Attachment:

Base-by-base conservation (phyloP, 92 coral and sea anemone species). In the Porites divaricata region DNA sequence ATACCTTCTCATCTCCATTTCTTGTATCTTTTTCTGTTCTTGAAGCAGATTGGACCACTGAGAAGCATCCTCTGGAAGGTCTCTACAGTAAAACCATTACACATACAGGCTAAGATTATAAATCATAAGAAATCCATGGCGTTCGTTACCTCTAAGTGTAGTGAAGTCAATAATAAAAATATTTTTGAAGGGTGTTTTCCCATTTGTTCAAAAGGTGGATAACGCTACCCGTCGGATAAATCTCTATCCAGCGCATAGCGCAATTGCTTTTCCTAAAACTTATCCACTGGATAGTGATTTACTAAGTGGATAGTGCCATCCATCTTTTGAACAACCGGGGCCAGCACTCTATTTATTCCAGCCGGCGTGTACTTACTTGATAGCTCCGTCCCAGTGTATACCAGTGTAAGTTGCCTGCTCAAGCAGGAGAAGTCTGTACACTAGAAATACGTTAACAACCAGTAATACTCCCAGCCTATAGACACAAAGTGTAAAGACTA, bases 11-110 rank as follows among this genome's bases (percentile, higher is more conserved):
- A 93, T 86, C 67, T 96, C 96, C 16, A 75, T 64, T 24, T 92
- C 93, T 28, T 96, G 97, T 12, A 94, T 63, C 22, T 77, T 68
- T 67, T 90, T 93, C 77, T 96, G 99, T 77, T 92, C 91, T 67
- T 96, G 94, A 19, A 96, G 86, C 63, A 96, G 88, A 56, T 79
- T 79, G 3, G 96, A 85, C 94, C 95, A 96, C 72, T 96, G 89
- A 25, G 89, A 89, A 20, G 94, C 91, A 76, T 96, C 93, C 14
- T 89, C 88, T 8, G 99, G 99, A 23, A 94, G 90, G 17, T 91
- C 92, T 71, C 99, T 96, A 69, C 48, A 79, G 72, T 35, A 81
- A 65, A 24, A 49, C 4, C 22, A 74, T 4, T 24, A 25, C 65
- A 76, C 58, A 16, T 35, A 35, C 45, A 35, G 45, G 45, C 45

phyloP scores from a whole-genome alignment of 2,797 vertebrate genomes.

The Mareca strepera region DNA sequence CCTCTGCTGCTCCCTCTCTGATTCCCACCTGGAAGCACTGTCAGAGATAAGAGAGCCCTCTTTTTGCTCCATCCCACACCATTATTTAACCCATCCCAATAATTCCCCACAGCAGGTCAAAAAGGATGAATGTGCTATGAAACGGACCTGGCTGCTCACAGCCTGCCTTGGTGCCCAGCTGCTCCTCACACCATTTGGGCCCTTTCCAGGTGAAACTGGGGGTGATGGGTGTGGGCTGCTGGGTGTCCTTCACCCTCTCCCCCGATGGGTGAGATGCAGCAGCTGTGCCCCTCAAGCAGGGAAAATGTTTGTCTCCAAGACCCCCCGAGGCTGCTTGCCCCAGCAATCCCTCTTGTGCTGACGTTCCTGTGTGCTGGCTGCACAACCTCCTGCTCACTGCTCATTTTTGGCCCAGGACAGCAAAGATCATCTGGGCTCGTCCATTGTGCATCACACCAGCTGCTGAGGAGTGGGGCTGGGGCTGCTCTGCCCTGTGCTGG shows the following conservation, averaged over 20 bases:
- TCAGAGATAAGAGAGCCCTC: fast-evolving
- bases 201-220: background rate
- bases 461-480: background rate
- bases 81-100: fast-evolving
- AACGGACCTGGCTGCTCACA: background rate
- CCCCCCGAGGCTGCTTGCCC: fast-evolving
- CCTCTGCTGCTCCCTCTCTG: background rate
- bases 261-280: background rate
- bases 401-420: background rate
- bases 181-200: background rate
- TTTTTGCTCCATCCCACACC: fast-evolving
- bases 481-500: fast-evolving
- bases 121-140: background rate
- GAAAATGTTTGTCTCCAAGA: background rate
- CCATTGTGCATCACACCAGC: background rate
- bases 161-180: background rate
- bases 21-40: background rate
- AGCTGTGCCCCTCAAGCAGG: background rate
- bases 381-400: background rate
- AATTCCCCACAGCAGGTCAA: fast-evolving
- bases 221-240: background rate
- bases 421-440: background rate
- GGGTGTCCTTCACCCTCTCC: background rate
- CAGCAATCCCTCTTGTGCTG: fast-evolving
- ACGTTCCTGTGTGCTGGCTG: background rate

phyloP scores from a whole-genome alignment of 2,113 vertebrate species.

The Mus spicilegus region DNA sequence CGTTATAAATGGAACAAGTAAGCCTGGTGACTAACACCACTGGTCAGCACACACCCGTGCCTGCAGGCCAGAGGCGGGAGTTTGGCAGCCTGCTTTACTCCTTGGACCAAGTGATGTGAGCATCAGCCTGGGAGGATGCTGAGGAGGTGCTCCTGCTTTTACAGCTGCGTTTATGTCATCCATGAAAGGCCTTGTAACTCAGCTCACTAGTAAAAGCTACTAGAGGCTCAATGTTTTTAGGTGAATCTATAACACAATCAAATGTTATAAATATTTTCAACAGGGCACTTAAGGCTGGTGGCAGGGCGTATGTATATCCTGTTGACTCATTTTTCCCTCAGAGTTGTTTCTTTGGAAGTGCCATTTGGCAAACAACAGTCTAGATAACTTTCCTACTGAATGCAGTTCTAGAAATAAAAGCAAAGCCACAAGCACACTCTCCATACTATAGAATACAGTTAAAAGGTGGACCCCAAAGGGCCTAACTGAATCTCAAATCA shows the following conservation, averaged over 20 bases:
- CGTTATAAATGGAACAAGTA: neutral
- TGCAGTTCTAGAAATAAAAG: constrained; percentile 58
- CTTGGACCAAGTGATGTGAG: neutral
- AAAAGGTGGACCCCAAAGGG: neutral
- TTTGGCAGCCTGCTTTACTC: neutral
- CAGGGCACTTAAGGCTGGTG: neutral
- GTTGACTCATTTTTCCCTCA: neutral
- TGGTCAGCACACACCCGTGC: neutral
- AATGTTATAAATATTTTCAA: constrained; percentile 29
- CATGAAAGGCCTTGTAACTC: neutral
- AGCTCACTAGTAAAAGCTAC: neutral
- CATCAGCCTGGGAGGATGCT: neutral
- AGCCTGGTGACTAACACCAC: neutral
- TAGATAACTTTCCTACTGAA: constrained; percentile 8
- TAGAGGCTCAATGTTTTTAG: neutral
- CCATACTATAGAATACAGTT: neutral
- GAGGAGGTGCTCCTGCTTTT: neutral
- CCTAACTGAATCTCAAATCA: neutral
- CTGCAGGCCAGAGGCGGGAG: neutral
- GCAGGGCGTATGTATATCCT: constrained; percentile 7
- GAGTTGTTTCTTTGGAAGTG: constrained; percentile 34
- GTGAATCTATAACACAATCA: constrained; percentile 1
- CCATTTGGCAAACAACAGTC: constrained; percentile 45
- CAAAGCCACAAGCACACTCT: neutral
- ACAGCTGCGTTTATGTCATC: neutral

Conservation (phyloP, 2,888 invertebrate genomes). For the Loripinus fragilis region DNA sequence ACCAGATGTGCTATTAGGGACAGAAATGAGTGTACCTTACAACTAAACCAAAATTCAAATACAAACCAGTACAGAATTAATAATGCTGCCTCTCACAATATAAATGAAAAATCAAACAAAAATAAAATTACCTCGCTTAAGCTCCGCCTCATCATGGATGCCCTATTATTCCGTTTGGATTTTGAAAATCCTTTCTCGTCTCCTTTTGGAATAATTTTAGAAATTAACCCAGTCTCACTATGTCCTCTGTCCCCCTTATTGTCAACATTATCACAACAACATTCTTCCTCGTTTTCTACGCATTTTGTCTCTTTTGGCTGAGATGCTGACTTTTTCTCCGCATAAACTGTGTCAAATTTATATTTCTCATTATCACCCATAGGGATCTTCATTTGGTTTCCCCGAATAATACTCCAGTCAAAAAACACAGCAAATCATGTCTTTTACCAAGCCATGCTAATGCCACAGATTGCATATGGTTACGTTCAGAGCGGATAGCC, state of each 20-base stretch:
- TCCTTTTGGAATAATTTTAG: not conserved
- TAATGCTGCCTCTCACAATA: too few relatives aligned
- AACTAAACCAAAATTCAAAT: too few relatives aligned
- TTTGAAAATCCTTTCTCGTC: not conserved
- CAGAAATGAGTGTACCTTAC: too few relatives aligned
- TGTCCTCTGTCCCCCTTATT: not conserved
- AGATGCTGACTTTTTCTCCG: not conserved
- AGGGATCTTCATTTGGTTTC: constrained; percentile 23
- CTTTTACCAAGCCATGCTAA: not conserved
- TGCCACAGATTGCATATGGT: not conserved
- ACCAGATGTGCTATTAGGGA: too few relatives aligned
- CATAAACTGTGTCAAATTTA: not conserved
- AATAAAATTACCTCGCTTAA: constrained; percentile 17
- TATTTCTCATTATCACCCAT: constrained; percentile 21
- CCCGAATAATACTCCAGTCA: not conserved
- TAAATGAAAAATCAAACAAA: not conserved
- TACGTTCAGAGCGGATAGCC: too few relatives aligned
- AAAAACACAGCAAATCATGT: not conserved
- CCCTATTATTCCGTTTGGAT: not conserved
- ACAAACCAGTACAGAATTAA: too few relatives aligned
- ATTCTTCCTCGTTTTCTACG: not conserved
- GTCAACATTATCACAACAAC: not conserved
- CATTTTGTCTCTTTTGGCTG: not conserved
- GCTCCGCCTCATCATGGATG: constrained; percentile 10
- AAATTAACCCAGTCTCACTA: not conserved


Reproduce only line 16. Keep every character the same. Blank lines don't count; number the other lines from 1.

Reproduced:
- bases 461-480: background rate